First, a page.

More than 500 victims of the mass shooting in Las Vegas began receiving money Monday from a victims fund that collected in excess of $31 million after the tragedy.
The Las Vegas Victims Fund nonprofit set aside $275,000 for each of the 58 victims killed on Oct. 1 and equal payments to another 10 who suffered paralysis or brain damage.
Scott Nielson, chairman of the Las Vegas Victims Fund Committee, said in a statement that the generosity shown to those who suffered in the attack was "tremendous."
"We recognize, however, that money cannot replace a life lost or forever changed due to this tragic event," Nielson said. "What the committee worked hard to do was distribute the gifts given by tens of thousands of people in a way that would help those families and survivors most severely impacted."
Divided into three levels, the committee announced there were 532 claims total. The second level consisted of 147 people who were injured and hospitalized. Fourteen claims in that tier got $200,000 each and required proof the victim had been hospitalized for more than 24 days. There were nine who got $150,000 each for 16-23 days in the hospital and 15 who got $100,000 each for eight to 15 days in the hospital.
Most claims in the second level — 77 total — got $52,500 for hospital stays that lasted two to seven days. Thirty-two people who spent one day in the hospital received $17,500.
The mass shooting in Las Vegas — the largest in modern American history — drew worldwide attention after Stephen Paddock opened fire from his room on the 32nd floor of the Mandalay Bay Resort and Casino down into a crowd of 22,000 attending the Route 91 Harvest country music festival.
But after the shooting, there were complaints made by some suggesting that the money in the victims fund didn't match the scope of the tragedy and that many would be left out when it came to receiving money.
In 2016, the Pulse Nightclub shooting resulted in 49 people being shot and killed and the OneOrlando Fund received donations totaling $29.5 million. Each casualty claim resulted in a $350,000 disbursement.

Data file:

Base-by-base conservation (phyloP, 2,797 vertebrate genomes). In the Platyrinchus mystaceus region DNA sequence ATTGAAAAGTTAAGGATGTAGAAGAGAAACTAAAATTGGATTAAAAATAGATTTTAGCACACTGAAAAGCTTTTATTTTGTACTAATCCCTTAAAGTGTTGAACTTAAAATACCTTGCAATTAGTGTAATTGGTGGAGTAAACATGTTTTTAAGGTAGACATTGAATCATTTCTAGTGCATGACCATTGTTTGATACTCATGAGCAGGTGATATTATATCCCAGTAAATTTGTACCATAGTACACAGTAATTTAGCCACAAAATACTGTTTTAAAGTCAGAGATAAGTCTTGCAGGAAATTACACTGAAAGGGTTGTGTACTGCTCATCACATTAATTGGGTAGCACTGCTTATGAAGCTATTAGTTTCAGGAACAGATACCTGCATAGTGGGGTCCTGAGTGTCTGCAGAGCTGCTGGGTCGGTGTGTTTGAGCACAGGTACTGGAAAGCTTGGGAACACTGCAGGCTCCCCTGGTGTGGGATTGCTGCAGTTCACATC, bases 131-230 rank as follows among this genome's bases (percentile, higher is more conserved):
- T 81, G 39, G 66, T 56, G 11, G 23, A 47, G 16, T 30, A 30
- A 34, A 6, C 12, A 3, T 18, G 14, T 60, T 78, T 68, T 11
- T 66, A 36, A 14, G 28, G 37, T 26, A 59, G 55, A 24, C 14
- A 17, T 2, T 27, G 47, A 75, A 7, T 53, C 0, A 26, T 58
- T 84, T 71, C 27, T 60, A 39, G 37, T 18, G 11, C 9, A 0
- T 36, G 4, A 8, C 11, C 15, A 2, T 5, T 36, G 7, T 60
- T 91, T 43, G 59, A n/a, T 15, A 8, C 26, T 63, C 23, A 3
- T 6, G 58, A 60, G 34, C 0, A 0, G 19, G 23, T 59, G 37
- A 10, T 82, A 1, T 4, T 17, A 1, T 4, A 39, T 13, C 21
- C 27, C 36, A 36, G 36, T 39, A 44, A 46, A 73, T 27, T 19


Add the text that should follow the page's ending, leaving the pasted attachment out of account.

After mass shootings, funds are often established where people can donate to help those who suffered in the tragedy. In San Bernardino, the families of the 14 people killed in the workplace shooting on Dec. 2, 2015, were each eligible for about $140,629. Another 37 people who were present during the shooting at the Inland Regional Center were eligible for $2,993 each.
After the 2012 mass shooting at the Aurora, Colo., movie theater, more than $5 million was donated to a fund. Claims on the deceased came to $220,000 each.
But unlike Las Vegas — Orlando, San Bernardino and Aurora had fewer claimants. In the Orlando victims fund, 186 claims for people who were present in the nightclub — the lowest tier level — received $25,000 each.
The scope of the shooting in Las Vegas — with thousands at the concert — didn't allow for the fund to cover all of the survivors. By mid-December, the fund was at $16 million. Clark County Sheriff Joe Lombardo said in January there were more than 800 people injured in the attack.
In the weeks after the holiday season, the fund almost doubled and included donations from the Vegas Strong Fund, which was established and funded largely by several casinos. MGM Resorts, which owns Mandalay Bay, gave $4 million through its foundation. A Vegas Strong benefit concert at T-Mobile Arena raised about $700,000.
Contributions from individuals ranged from $1 to almost $400,000.
Under the fund, victims who received outpatient care by a doctor — 317 total — will divide a little more than $2.51 million, though the exact totals for each claim in that third level hasn't been determined and is awaiting a final tally on the total number of valid claims.
The rolling disbursement of funds is expected to be complete by the end of the month.